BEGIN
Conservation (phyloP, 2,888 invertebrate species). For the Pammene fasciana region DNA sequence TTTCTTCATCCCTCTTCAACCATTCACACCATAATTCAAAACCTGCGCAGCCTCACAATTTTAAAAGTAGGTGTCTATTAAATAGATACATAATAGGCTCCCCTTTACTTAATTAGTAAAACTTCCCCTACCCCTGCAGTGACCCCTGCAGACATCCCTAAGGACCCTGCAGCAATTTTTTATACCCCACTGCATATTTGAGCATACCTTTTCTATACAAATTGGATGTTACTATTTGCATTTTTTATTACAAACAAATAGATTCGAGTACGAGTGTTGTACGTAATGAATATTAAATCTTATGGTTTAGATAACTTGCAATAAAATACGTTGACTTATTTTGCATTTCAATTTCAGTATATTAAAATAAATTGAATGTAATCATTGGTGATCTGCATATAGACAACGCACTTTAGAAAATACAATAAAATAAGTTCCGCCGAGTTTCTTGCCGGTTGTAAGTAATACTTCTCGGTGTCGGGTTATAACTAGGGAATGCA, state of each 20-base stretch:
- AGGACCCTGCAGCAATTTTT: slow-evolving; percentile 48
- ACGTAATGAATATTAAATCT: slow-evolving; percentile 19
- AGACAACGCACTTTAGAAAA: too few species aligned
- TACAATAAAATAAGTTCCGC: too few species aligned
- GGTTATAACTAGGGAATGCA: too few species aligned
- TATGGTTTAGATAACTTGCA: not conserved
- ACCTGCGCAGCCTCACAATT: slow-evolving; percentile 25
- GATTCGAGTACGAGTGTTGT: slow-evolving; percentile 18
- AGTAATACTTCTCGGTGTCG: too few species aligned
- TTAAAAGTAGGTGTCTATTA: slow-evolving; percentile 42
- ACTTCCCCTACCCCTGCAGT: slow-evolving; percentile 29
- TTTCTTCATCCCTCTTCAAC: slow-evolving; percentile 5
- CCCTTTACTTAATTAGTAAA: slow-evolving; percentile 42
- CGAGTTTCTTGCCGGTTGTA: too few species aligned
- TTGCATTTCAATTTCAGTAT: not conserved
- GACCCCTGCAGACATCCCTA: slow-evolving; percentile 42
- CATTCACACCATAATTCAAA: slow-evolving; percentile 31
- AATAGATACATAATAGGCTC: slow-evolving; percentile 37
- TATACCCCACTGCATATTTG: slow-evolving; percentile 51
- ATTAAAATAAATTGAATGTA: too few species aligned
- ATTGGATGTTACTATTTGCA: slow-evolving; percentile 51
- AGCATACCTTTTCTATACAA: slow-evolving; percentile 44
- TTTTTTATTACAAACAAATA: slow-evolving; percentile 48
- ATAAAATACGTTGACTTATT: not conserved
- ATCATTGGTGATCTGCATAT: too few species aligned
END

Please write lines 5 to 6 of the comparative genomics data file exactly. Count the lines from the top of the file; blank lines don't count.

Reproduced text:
- TACAATAAAATAAGTTCCGC: too few species aligned
- GGTTATAACTAGGGAATGCA: too few species aligned